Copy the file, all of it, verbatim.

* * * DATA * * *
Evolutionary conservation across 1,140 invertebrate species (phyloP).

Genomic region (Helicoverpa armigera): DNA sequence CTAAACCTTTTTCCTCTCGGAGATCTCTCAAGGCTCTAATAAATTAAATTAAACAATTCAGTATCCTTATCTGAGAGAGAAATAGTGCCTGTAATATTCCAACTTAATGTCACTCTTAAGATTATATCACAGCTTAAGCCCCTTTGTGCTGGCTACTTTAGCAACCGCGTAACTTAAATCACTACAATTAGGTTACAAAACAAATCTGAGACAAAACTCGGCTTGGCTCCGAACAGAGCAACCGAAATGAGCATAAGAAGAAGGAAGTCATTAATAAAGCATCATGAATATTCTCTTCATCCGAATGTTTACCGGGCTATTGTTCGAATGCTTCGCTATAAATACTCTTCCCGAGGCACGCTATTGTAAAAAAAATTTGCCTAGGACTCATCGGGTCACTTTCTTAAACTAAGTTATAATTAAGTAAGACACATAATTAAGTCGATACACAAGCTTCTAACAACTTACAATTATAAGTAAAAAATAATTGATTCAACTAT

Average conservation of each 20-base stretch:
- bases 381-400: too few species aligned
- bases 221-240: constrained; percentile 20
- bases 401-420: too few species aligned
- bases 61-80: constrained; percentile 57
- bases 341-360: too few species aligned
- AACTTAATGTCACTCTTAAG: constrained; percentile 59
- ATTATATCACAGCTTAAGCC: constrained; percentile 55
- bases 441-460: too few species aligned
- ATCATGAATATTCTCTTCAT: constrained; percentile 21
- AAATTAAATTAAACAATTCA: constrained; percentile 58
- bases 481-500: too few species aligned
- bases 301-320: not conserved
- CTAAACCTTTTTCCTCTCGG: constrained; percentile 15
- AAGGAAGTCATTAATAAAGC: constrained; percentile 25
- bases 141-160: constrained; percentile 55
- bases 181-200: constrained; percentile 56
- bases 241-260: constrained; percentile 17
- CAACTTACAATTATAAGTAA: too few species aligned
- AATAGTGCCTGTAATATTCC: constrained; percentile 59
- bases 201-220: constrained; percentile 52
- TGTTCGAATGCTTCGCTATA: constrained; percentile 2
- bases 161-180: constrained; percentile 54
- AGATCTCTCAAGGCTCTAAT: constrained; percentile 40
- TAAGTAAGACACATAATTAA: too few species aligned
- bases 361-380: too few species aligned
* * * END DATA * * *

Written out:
Evolutionary conservation across 1,140 invertebrate species (phyloP).

Genomic region (Helicoverpa armigera): DNA sequence CTAAACCTTTTTCCTCTCGGAGATCTCTCAAGGCTCTAATAAATTAAATTAAACAATTCAGTATCCTTATCTGAGAGAGAAATAGTGCCTGTAATATTCCAACTTAATGTCACTCTTAAGATTATATCACAGCTTAAGCCCCTTTGTGCTGGCTACTTTAGCAACCGCGTAACTTAAATCACTACAATTAGGTTACAAAACAAATCTGAGACAAAACTCGGCTTGGCTCCGAACAGAGCAACCGAAATGAGCATAAGAAGAAGGAAGTCATTAATAAAGCATCATGAATATTCTCTTCATCCGAATGTTTACCGGGCTATTGTTCGAATGCTTCGCTATAAATACTCTTCCCGAGGCACGCTATTGTAAAAAAAATTTGCCTAGGACTCATCGGGTCACTTTCTTAAACTAAGTTATAATTAAGTAAGACACATAATTAAGTCGATACACAAGCTTCTAACAACTTACAATTATAAGTAAAAAATAATTGATTCAACTAT

Average conservation of each 20-base stretch:
- bases 381-400: too few species aligned
- bases 221-240: constrained; percentile 20
- bases 401-420: too few species aligned
- bases 61-80: constrained; percentile 57
- bases 341-360: too few species aligned
- AACTTAATGTCACTCTTAAG: constrained; percentile 59
- ATTATATCACAGCTTAAGCC: constrained; percentile 55
- bases 441-460: too few species aligned
- ATCATGAATATTCTCTTCAT: constrained; percentile 21
- AAATTAAATTAAACAATTCA: constrained; percentile 58
- bases 481-500: too few species aligned
- bases 301-320: not conserved
- CTAAACCTTTTTCCTCTCGG: constrained; percentile 15
- AAGGAAGTCATTAATAAAGC: constrained; percentile 25
- bases 141-160: constrained; percentile 55
- bases 181-200: constrained; percentile 56
- bases 241-260: constrained; percentile 17
- CAACTTACAATTATAAGTAA: too few species aligned
- AATAGTGCCTGTAATATTCC: constrained; percentile 59
- bases 201-220: constrained; percentile 52
- TGTTCGAATGCTTCGCTATA: constrained; percentile 2
- bases 161-180: constrained; percentile 54
- AGATCTCTCAAGGCTCTAAT: constrained; percentile 40
- TAAGTAAGACACATAATTAA: too few species aligned
- bases 361-380: too few species aligned